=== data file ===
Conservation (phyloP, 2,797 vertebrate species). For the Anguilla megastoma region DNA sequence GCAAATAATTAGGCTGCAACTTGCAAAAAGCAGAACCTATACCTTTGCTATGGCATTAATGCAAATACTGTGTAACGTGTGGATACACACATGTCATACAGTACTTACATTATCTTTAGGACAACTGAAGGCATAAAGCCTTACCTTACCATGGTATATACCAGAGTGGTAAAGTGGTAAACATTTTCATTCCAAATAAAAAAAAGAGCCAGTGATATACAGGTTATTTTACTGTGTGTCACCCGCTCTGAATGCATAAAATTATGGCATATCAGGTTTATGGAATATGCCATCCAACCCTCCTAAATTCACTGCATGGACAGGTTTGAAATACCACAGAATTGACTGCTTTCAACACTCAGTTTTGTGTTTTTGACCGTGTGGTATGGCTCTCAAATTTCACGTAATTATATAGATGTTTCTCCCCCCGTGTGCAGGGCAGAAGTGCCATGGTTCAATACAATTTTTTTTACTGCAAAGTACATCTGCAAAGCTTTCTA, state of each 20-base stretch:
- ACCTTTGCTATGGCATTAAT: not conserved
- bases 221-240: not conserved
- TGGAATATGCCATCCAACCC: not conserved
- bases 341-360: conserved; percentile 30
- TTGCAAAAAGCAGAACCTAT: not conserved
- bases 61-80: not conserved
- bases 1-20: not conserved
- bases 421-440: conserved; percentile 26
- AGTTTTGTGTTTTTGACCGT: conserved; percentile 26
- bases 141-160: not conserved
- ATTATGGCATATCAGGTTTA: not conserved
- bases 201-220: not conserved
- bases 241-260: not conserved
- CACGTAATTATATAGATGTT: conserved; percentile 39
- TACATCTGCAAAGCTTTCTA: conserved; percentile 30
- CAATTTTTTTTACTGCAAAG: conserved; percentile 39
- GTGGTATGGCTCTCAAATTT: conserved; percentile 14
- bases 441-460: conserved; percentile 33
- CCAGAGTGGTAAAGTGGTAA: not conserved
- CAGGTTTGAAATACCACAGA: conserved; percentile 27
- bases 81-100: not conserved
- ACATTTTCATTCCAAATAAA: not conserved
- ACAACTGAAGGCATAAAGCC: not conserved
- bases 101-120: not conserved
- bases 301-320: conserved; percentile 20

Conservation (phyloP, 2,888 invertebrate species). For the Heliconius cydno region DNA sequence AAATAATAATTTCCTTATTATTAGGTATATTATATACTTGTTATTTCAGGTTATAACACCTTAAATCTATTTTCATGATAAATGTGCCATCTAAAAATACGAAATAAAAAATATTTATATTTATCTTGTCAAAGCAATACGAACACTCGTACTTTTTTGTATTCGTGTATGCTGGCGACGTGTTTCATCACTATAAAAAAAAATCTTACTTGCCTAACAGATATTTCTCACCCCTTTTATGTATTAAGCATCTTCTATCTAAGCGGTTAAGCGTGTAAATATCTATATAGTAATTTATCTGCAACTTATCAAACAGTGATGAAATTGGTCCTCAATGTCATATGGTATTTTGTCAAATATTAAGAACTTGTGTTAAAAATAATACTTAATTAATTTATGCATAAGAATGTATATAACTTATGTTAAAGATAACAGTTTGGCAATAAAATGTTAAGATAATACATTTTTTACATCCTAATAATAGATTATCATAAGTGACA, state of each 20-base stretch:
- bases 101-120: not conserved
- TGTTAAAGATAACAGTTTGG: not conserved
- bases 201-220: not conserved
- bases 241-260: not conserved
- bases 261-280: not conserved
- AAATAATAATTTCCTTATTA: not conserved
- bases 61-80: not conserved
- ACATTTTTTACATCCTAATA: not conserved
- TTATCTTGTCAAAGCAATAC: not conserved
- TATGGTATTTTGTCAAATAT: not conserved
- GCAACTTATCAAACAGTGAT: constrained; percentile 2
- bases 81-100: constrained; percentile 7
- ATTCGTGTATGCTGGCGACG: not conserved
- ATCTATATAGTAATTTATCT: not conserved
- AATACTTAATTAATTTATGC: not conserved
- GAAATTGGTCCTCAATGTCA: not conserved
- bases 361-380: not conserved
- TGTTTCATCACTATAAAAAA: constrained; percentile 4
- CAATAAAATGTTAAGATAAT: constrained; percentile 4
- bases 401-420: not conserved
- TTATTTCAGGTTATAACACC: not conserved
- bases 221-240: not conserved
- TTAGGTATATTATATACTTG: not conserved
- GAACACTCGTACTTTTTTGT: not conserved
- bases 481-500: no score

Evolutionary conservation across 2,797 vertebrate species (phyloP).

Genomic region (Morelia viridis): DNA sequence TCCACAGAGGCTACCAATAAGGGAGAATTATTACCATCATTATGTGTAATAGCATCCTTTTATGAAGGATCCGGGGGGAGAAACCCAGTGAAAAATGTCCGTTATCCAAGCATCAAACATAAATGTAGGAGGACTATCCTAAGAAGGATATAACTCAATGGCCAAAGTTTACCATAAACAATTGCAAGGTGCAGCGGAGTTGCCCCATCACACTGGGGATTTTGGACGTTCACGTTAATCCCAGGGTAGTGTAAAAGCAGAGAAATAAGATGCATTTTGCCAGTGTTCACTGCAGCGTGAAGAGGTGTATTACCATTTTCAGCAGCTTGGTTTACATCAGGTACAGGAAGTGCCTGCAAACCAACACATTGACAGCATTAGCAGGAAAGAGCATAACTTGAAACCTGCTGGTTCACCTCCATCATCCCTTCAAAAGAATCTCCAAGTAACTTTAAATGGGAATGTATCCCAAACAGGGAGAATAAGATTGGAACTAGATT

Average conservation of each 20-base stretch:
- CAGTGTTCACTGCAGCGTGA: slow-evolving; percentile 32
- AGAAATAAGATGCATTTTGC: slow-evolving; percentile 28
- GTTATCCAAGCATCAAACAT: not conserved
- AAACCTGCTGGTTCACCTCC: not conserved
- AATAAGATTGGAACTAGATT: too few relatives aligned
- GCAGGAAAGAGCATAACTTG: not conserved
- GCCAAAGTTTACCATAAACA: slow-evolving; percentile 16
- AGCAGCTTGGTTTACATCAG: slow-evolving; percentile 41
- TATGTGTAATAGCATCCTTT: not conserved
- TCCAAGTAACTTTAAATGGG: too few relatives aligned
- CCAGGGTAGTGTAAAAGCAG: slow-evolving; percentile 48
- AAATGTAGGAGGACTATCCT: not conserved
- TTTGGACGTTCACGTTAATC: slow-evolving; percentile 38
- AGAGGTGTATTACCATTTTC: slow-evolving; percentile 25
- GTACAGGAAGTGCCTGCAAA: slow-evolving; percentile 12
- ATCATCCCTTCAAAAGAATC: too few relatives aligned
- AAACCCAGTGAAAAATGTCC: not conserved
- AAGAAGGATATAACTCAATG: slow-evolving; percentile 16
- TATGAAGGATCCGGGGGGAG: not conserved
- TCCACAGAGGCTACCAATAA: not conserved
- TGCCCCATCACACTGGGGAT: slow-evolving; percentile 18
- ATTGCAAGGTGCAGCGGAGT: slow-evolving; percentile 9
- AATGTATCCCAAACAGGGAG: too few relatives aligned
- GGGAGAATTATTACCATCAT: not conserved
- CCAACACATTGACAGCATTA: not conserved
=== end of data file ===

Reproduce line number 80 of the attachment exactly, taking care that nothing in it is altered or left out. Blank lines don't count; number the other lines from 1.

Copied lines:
- CCAACACATTGACAGCATTA: not conserved